“We’re coming in to a really exciting time at RMS because there’s so much potential for that positive change,” Chauhan says. “There are four new students on the Board that seem really gung-ho to learn. When they learn, I learn new things too, so I’m really excited for that.”

There can also be a deeper satisfaction in non-profit work, Chauhan says. “Part of it is about trying to find your tribe or your place to belong. It gives you a sense of place, of trying to get some kind of work done—be it participating in governance or critiquing something—all of these things are about trying to find your place in the world, and trying to find your footing.”

The Boards for NNS and RMS are still seeking additional student members. The work is rewarding, but it is work.

Non-profit societies do many different kinds of work—there’s virtually no sector that doesn’t include non-profit societies:

Nanaimo is home to over 200 associations and non-profit societies, including the Association for BC Arts Councils, the Association des Francophones de Nanaimo, and the Autism Society of BC. Further down the alphabet there’s a myriad of others, including Boys & Girls Clubs of Nanaimo, Cedar Community Hall, Habitat for Humanity Nanaimo Society, Kwumut Lelum Child and Family Services Society, Loaves & Fishes Community Food Bank, Greater Nanaimo Chamber of Commerce, Heart and Stroke Foundation of BC & Yukon, Loyal Nanaimo Bathtub Society, Nanaimo Community Kitchens Society, Nanaimo Unique Kids Association, Nanaimo Youth Services Association, Supporting Employment Transitions, Tillicum Haus Society, Volunteer Nanaimo, Haven Society, and Options for Sexual Health. Building houses, caring for the vulnerable, feeding the poor, building better business—these are just a handful of the kinds of work that non-profit societies take on.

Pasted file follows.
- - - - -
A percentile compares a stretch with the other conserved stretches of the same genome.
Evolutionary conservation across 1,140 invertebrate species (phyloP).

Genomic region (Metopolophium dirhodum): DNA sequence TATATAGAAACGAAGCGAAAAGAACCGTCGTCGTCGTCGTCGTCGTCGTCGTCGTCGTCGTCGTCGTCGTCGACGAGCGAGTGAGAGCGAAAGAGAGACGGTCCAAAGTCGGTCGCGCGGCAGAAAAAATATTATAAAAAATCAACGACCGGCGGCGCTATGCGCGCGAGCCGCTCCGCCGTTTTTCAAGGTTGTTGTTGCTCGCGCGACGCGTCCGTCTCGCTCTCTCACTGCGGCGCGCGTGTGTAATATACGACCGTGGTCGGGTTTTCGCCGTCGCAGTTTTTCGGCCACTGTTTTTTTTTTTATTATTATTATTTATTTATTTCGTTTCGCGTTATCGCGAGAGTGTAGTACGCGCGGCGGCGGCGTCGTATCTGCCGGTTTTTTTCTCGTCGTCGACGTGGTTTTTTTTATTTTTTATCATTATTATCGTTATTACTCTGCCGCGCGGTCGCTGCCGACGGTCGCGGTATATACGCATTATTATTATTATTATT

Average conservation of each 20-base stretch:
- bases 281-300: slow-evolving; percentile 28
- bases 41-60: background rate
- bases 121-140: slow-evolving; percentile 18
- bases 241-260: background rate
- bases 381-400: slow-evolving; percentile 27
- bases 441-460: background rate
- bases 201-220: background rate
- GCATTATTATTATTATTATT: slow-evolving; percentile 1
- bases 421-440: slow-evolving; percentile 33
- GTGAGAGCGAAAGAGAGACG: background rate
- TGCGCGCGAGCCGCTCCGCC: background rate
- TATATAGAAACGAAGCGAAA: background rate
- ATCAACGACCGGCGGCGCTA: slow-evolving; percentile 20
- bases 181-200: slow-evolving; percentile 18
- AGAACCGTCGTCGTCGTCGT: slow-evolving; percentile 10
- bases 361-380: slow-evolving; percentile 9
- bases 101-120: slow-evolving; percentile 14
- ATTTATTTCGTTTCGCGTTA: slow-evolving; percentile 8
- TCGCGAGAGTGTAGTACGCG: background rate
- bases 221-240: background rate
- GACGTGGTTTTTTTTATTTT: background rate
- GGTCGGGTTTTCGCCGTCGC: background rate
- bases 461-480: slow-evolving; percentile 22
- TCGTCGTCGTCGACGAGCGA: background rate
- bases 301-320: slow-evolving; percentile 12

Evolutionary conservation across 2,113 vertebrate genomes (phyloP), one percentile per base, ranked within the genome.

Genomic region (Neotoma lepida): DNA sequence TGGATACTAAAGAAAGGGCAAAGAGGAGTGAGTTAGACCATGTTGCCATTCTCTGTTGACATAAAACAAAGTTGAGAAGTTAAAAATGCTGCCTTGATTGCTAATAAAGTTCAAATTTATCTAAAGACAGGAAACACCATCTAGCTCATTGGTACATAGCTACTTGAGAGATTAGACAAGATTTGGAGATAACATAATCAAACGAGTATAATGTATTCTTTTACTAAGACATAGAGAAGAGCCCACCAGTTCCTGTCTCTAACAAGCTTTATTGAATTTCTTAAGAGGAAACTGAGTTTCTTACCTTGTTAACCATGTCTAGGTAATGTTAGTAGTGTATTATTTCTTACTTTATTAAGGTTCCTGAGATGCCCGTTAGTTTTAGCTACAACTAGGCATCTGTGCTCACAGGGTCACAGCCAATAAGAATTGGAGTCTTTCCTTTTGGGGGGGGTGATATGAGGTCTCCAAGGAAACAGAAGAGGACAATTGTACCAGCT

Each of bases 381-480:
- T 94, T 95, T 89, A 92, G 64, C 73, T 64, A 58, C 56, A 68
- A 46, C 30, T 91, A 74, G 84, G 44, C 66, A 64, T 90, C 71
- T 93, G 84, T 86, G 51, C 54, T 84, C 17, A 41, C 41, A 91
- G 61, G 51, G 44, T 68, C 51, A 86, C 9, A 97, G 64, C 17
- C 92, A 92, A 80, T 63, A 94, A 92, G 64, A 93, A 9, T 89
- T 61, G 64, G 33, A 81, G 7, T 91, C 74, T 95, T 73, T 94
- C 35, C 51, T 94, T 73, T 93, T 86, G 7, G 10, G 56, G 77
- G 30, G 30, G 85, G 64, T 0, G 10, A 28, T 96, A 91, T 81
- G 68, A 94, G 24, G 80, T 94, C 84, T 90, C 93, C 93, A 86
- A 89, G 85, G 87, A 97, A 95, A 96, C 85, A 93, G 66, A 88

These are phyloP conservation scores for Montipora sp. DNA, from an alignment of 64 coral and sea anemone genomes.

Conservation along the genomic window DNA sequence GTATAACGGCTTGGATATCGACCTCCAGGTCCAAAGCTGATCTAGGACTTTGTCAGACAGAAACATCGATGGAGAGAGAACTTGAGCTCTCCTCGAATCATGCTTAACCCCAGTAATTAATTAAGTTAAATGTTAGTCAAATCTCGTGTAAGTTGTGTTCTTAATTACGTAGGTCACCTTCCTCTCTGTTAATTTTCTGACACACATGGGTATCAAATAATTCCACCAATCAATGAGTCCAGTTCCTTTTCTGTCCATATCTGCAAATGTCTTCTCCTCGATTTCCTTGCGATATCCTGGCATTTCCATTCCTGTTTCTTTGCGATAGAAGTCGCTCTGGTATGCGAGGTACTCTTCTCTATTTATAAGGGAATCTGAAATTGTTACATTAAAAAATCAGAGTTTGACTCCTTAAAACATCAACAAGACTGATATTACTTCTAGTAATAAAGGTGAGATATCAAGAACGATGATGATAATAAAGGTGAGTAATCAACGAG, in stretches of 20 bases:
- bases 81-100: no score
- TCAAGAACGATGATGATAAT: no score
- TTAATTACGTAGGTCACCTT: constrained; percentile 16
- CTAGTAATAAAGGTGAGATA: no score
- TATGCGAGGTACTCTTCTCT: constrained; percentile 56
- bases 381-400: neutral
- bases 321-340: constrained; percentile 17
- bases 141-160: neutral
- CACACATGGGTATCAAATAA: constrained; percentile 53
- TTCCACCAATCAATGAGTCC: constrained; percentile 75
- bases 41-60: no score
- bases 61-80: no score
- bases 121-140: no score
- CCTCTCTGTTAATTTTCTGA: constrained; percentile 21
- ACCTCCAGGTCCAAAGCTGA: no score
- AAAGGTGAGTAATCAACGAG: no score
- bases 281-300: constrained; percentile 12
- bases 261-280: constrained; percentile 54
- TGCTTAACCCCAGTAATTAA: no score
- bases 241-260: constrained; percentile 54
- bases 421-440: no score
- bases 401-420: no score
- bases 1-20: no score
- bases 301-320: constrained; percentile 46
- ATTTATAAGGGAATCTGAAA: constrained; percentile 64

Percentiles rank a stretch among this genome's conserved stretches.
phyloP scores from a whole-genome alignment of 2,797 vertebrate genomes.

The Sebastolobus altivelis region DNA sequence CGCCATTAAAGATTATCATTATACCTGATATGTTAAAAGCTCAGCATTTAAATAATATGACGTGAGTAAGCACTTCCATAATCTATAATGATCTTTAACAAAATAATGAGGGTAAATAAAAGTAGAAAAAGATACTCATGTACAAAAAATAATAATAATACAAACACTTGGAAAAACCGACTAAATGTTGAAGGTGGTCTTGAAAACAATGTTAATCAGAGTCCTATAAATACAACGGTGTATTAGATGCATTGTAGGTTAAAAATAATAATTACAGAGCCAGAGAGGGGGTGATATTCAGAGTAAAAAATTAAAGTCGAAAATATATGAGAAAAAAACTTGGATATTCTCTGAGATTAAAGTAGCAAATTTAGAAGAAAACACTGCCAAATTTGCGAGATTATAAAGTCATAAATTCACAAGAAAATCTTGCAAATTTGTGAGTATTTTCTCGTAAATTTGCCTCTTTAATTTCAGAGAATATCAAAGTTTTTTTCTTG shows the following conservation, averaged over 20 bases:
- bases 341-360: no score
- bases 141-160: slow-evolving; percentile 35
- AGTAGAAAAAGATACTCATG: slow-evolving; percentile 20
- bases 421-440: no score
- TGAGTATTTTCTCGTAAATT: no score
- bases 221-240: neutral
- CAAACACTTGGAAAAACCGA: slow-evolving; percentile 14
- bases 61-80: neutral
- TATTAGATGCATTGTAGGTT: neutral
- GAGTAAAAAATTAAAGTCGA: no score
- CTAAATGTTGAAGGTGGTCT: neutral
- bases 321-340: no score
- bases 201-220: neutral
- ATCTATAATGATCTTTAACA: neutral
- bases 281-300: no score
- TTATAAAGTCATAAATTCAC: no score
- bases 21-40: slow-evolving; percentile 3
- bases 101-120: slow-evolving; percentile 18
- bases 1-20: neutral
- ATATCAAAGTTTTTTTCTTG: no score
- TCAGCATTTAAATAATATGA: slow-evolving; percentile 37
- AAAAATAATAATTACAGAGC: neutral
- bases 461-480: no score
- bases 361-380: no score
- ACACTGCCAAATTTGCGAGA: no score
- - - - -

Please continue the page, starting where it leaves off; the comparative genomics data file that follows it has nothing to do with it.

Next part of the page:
Non-profit governance 101

A typical board of directors includes a President, Vice-President, Treasurer, and Secretary, with other Member-at-Large positions to make up a maximum number of directors.

The BC Societies Act requires a copy of each society’s Constitution and Bylaws for its files. These documents outline the mandate or purpose of the society; the requirements for board makeup, membership, and management; procedures for meetings and elections; provisions to report to members on the activity of the board and its record keeping; rights, responsibilities, and duties of the Executive Director (ED); and other elements dictated by the needs of the society.

The board of directors refers to its mandate when developing action items that are executed by committees and/or paid staff. The ED typically manages the execution of the organization’s work. This person will fill positions that have been created, approved by, and budgeted for, by the board; and is responsible for managing staff in their execution of their job descriptions. The board typically avoids direct contact with staff, relying on their ED liaison to receive reports from, and resolve issues, as necessary.